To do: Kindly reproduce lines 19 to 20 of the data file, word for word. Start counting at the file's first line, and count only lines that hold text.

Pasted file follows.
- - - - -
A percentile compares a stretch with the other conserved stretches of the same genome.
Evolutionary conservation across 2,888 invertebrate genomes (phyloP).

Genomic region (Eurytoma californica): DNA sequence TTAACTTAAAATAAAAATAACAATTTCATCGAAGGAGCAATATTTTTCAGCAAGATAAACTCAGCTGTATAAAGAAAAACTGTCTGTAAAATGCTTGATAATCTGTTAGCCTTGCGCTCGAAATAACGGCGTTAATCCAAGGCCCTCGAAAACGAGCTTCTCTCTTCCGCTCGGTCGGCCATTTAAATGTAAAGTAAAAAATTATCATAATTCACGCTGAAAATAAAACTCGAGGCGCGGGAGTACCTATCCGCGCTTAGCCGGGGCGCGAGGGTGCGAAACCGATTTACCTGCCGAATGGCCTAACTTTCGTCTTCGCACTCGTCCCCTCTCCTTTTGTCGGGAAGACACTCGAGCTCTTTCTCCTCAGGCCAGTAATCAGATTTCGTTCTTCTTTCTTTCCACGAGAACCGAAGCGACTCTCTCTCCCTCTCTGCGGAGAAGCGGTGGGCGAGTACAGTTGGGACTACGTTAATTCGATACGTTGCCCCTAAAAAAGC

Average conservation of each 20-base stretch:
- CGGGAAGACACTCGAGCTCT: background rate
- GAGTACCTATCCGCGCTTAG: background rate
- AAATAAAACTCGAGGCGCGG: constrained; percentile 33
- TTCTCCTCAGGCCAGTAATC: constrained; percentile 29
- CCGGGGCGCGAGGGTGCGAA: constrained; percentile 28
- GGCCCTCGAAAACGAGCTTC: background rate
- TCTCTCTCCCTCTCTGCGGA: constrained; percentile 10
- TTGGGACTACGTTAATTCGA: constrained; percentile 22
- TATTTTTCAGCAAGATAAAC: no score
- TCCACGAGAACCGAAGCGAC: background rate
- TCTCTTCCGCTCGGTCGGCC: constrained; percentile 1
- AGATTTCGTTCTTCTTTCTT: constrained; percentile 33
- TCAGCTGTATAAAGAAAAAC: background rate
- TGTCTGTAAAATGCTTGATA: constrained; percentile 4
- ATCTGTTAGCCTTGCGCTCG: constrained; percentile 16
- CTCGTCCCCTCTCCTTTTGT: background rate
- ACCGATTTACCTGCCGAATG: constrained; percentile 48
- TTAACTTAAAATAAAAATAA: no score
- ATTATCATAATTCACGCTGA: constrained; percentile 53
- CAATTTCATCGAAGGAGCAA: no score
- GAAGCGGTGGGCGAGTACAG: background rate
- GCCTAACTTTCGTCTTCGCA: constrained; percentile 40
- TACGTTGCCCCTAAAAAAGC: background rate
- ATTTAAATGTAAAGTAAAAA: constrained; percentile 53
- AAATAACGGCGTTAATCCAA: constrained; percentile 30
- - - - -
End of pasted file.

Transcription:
- ATCTGTTAGCCTTGCGCTCG: constrained; percentile 16
- CTCGTCCCCTCTCCTTTTGT: background rate